So far more than 1,435 service members are confirmed, up from 569 a week ago and 978 on Friday. It’s a similar story in the U.S. at large, when the total hit more than 300,000 on Sunday afternoon, more than twice the number a week earlier.
The current numbers put the military’s infection rate at 683-per-million, compared to the general U.S. rate of 932 per million. Of those 1,435 troops, 119 have recovered, while 37 are hospitalized.
“[There] seems to be this belief that the best way for the Department of Defense to defeat COVID-19 is for us to stand down and stop operations around the world,” Pentagon spokesman Jonathan Hoffman told reporters Friday, in the face of some criticism that the Pentagon wasn’t doing enough to stem the spread of coronavirus. “One, that’s not going to happen. Two, we don’t believe that’s necessary.”
The death toll still stands at six after the weekend, though the numbers have changed somewhat.
It was determined that one of the reported contractors, as well as the Joint Base Langley-Eustis Army spouse who died in late March, were not positive for COVID-19, Cmdr. Sean Robertson, a Pentagon spokesman, confirmed to Military Times.
If everything shuts down now, it creates a huge readiness gap. But what happens if COVID-19 continues to spread?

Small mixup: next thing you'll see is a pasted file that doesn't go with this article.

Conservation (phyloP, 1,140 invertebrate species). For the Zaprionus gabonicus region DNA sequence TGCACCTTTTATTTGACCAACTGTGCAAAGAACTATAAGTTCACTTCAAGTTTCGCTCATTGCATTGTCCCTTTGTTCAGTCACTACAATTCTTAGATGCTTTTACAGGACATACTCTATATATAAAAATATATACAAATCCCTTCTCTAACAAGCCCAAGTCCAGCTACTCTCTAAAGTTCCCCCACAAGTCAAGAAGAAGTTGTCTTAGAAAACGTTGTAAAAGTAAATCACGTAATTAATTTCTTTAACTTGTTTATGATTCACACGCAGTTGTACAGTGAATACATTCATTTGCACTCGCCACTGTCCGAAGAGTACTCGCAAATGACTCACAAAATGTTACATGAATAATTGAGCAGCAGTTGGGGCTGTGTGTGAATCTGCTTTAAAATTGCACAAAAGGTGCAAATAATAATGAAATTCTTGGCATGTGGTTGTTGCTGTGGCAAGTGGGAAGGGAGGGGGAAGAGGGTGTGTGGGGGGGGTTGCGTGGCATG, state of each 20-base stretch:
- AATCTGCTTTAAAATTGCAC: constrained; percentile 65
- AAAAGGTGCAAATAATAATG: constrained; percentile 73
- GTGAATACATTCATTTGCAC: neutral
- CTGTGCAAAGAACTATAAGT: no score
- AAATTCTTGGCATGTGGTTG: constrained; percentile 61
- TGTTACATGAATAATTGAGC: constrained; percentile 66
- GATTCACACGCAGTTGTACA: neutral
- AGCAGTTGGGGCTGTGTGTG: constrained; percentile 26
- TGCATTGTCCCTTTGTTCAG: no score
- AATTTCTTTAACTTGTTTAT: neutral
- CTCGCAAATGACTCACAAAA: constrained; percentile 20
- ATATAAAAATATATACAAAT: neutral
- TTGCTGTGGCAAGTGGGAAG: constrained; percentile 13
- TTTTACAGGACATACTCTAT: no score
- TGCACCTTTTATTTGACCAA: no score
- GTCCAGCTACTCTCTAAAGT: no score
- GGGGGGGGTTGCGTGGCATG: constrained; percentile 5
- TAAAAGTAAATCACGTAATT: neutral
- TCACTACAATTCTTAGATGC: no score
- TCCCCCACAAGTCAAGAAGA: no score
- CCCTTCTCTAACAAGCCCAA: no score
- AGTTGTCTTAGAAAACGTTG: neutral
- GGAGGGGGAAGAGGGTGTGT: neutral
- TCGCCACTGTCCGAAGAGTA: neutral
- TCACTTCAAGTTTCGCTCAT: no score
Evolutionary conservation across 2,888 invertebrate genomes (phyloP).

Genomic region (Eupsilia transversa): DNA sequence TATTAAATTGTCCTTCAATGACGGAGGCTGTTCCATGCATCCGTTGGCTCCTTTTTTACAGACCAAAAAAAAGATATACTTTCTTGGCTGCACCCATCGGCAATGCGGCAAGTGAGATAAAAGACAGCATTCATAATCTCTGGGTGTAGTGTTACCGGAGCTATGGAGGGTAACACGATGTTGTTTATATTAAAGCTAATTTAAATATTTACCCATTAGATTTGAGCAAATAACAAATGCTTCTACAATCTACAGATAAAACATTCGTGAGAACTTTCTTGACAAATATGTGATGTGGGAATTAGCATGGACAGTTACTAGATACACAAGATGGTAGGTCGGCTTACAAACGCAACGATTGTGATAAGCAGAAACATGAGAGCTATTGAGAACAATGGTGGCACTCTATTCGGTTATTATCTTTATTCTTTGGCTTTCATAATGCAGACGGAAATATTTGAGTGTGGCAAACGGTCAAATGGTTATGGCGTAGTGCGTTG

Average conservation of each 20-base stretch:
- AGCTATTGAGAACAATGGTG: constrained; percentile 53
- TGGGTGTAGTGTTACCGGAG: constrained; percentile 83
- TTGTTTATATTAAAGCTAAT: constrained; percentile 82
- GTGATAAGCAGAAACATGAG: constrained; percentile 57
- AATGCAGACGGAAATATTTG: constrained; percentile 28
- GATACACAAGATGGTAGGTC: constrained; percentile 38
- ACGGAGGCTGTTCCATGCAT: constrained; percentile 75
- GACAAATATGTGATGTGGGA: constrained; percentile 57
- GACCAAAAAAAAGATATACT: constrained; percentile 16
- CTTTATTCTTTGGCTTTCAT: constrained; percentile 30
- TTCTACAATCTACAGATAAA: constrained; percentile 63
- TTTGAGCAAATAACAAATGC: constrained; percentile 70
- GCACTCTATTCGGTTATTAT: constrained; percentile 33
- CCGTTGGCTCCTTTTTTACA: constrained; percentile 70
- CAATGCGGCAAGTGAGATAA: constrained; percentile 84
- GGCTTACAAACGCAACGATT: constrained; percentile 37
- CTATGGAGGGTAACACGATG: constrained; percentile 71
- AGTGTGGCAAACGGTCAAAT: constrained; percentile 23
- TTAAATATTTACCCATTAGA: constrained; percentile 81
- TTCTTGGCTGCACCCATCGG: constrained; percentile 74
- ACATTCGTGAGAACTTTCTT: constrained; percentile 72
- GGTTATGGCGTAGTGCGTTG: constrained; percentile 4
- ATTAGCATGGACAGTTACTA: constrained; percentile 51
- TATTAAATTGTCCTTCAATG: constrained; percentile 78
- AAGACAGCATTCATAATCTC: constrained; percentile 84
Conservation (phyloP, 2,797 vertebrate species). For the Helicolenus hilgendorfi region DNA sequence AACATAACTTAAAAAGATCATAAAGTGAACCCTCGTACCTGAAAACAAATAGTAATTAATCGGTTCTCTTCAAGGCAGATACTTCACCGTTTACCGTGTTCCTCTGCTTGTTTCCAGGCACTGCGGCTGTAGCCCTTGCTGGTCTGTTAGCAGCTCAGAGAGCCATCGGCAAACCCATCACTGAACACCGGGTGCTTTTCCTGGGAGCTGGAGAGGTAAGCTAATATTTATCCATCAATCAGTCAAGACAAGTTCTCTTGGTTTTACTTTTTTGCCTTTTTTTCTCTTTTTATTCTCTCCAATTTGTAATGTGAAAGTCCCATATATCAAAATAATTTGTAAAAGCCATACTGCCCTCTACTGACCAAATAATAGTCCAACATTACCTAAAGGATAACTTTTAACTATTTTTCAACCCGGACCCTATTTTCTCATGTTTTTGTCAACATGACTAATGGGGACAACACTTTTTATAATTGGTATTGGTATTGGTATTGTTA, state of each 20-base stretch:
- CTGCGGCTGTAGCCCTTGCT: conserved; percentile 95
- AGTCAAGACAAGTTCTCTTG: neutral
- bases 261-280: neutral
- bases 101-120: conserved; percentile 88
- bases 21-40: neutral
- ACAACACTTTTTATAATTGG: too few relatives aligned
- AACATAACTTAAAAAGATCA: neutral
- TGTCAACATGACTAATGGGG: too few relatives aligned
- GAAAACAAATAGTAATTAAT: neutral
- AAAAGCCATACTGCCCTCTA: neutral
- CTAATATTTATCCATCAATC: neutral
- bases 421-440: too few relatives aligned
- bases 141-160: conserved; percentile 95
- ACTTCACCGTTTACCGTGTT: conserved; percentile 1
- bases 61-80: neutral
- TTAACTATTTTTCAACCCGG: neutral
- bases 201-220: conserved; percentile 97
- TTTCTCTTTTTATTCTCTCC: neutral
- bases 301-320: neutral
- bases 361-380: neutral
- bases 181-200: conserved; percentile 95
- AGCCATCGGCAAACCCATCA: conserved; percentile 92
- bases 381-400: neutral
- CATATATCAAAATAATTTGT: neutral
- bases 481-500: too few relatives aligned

On Friday, DoD had reported two civilians, one dependent and two contractors dead. While the count still stands at one service member, a New Jersey National Guardsmen, the new total includes four civilians and one contractor.
The department issued further guidance to its social distancing policy Sunday, requiring anyone on any military installation or DoD property to wear a mask covering their nose and mouth if they could not maintain a six-foot distance from others at all times, except within on-base residences.
The Navy is reporting the highest number of COVID-19 cases to date, a week after an outbreak on the aircraft carrier Theodore Roosevelt forced the ship into evacuate most of its sailors last week.
So far, in the active duty and Reserves, 431 sailors have been diagnosed, as well as 334 soldiers, 281 airmen and 86 Marines. The National Guard, both Army and Air, has reported 303 cases.
Overall, DoD reports 2,528 cases, including 398 civilians, 336 dependents and 177 contractors. Of those, 44 civilians are hospitalized and 23 have recovered; 14 dependents are hospitalized and 26 have recovered; and 15 contractors are hospitalized, and eight have recovered.